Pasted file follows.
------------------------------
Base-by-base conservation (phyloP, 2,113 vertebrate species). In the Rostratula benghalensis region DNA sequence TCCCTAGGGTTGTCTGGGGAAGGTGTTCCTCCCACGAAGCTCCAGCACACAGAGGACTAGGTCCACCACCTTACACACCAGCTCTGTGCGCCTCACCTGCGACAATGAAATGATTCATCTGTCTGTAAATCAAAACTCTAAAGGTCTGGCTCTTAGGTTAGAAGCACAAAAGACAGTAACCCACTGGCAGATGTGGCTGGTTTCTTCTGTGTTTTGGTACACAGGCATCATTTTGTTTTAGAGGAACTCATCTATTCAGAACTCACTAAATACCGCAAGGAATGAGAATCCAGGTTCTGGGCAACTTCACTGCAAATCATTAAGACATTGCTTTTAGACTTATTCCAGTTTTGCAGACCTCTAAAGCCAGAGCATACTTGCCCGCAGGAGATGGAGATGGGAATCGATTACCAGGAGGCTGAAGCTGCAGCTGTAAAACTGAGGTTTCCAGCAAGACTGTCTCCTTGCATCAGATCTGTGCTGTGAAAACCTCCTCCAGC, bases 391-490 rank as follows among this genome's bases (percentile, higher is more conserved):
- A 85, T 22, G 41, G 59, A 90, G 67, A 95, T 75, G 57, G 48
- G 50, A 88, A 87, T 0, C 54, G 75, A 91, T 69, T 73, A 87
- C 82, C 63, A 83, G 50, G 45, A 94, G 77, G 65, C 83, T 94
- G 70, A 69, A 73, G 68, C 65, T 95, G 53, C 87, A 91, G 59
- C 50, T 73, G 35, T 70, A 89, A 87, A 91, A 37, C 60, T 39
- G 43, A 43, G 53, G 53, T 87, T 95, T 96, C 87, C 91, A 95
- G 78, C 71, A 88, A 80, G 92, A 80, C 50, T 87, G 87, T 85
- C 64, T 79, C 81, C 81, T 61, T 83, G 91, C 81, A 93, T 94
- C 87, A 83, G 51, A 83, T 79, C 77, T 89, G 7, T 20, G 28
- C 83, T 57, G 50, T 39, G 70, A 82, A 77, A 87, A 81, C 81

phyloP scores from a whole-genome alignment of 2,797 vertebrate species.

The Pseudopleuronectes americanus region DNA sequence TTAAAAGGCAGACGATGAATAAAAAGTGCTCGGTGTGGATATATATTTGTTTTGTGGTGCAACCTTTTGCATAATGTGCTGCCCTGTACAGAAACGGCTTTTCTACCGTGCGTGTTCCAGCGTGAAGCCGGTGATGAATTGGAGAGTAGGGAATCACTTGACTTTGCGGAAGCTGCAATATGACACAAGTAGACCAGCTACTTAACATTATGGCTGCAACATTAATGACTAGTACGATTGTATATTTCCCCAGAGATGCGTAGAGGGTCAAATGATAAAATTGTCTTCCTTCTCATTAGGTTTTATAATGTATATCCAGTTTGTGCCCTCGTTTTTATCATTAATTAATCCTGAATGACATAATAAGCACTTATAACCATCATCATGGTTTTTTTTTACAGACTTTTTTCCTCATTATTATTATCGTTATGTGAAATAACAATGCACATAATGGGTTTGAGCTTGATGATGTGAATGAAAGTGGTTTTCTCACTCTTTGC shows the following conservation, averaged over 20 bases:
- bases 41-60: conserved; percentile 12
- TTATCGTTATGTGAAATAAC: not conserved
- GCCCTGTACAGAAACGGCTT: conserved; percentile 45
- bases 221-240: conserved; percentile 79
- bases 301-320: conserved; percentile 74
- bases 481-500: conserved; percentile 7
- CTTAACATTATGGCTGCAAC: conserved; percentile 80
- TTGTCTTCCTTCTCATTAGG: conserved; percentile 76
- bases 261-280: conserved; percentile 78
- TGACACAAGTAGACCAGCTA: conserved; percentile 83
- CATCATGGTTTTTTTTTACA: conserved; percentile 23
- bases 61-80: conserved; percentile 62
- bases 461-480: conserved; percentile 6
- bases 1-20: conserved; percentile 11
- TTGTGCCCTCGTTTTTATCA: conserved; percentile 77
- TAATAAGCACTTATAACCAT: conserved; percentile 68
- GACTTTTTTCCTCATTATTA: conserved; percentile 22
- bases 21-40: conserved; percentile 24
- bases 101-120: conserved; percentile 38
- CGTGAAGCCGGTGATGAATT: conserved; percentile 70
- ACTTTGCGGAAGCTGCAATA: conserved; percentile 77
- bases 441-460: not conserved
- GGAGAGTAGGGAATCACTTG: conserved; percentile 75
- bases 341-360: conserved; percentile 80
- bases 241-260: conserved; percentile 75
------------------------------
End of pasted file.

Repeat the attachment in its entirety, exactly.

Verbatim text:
Base-by-base conservation (phyloP, 2,113 vertebrate species). In the Rostratula benghalensis region DNA sequence TCCCTAGGGTTGTCTGGGGAAGGTGTTCCTCCCACGAAGCTCCAGCACACAGAGGACTAGGTCCACCACCTTACACACCAGCTCTGTGCGCCTCACCTGCGACAATGAAATGATTCATCTGTCTGTAAATCAAAACTCTAAAGGTCTGGCTCTTAGGTTAGAAGCACAAAAGACAGTAACCCACTGGCAGATGTGGCTGGTTTCTTCTGTGTTTTGGTACACAGGCATCATTTTGTTTTAGAGGAACTCATCTATTCAGAACTCACTAAATACCGCAAGGAATGAGAATCCAGGTTCTGGGCAACTTCACTGCAAATCATTAAGACATTGCTTTTAGACTTATTCCAGTTTTGCAGACCTCTAAAGCCAGAGCATACTTGCCCGCAGGAGATGGAGATGGGAATCGATTACCAGGAGGCTGAAGCTGCAGCTGTAAAACTGAGGTTTCCAGCAAGACTGTCTCCTTGCATCAGATCTGTGCTGTGAAAACCTCCTCCAGC, bases 391-490 rank as follows among this genome's bases (percentile, higher is more conserved):
- A 85, T 22, G 41, G 59, A 90, G 67, A 95, T 75, G 57, G 48
- G 50, A 88, A 87, T 0, C 54, G 75, A 91, T 69, T 73, A 87
- C 82, C 63, A 83, G 50, G 45, A 94, G 77, G 65, C 83, T 94
- G 70, A 69, A 73, G 68, C 65, T 95, G 53, C 87, A 91, G 59
- C 50, T 73, G 35, T 70, A 89, A 87, A 91, A 37, C 60, T 39
- G 43, A 43, G 53, G 53, T 87, T 95, T 96, C 87, C 91, A 95
- G 78, C 71, A 88, A 80, G 92, A 80, C 50, T 87, G 87, T 85
- C 64, T 79, C 81, C 81, T 61, T 83, G 91, C 81, A 93, T 94
- C 87, A 83, G 51, A 83, T 79, C 77, T 89, G 7, T 20, G 28
- C 83, T 57, G 50, T 39, G 70, A 82, A 77, A 87, A 81, C 81

phyloP scores from a whole-genome alignment of 2,797 vertebrate species.

The Pseudopleuronectes americanus region DNA sequence TTAAAAGGCAGACGATGAATAAAAAGTGCTCGGTGTGGATATATATTTGTTTTGTGGTGCAACCTTTTGCATAATGTGCTGCCCTGTACAGAAACGGCTTTTCTACCGTGCGTGTTCCAGCGTGAAGCCGGTGATGAATTGGAGAGTAGGGAATCACTTGACTTTGCGGAAGCTGCAATATGACACAAGTAGACCAGCTACTTAACATTATGGCTGCAACATTAATGACTAGTACGATTGTATATTTCCCCAGAGATGCGTAGAGGGTCAAATGATAAAATTGTCTTCCTTCTCATTAGGTTTTATAATGTATATCCAGTTTGTGCCCTCGTTTTTATCATTAATTAATCCTGAATGACATAATAAGCACTTATAACCATCATCATGGTTTTTTTTTACAGACTTTTTTCCTCATTATTATTATCGTTATGTGAAATAACAATGCACATAATGGGTTTGAGCTTGATGATGTGAATGAAAGTGGTTTTCTCACTCTTTGC shows the following conservation, averaged over 20 bases:
- bases 41-60: conserved; percentile 12
- TTATCGTTATGTGAAATAAC: not conserved
- GCCCTGTACAGAAACGGCTT: conserved; percentile 45
- bases 221-240: conserved; percentile 79
- bases 301-320: conserved; percentile 74
- bases 481-500: conserved; percentile 7
- CTTAACATTATGGCTGCAAC: conserved; percentile 80
- TTGTCTTCCTTCTCATTAGG: conserved; percentile 76
- bases 261-280: conserved; percentile 78
- TGACACAAGTAGACCAGCTA: conserved; percentile 83
- CATCATGGTTTTTTTTTACA: conserved; percentile 23
- bases 61-80: conserved; percentile 62
- bases 461-480: conserved; percentile 6
- bases 1-20: conserved; percentile 11
- TTGTGCCCTCGTTTTTATCA: conserved; percentile 77
- TAATAAGCACTTATAACCAT: conserved; percentile 68
- GACTTTTTTCCTCATTATTA: conserved; percentile 22
- bases 21-40: conserved; percentile 24
- bases 101-120: conserved; percentile 38
- CGTGAAGCCGGTGATGAATT: conserved; percentile 70
- ACTTTGCGGAAGCTGCAATA: conserved; percentile 77
- bases 441-460: not conserved
- GGAGAGTAGGGAATCACTTG: conserved; percentile 75
- bases 341-360: conserved; percentile 80
- bases 241-260: conserved; percentile 75